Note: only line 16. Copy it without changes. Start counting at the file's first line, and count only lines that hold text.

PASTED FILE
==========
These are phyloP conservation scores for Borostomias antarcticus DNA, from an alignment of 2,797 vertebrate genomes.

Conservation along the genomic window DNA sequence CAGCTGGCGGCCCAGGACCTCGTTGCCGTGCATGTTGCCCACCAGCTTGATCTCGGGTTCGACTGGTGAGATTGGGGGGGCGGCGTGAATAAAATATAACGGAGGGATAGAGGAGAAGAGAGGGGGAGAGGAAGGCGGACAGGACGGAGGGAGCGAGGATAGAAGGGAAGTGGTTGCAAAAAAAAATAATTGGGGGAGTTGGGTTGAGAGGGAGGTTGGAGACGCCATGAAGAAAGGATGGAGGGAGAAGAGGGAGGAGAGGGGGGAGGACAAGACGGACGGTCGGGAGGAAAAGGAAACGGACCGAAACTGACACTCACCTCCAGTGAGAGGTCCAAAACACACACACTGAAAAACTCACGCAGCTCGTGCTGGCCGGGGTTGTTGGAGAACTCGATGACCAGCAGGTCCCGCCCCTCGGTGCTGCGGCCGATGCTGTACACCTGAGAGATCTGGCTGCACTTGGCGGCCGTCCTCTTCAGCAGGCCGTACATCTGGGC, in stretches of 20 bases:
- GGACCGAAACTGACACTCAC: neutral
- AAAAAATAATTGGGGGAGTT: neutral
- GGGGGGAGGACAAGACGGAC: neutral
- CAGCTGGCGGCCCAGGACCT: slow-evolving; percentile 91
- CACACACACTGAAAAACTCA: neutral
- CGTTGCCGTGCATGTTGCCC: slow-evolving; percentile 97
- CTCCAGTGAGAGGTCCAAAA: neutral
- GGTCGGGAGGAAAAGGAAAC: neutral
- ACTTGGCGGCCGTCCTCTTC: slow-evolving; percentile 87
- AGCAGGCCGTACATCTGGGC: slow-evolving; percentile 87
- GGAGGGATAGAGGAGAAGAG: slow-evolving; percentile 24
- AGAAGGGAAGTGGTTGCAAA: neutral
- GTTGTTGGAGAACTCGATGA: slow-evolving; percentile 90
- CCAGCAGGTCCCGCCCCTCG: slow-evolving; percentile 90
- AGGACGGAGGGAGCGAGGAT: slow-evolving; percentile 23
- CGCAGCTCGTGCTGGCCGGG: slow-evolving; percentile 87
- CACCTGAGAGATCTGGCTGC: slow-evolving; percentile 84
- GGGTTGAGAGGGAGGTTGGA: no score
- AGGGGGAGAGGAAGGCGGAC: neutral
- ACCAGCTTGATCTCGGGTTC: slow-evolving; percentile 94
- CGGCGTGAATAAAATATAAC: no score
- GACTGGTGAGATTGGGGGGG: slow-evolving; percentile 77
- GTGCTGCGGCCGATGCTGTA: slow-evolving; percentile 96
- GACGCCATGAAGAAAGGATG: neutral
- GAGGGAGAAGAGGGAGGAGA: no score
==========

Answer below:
- CCAGCAGGTCCCGCCCCTCG: slow-evolving; percentile 90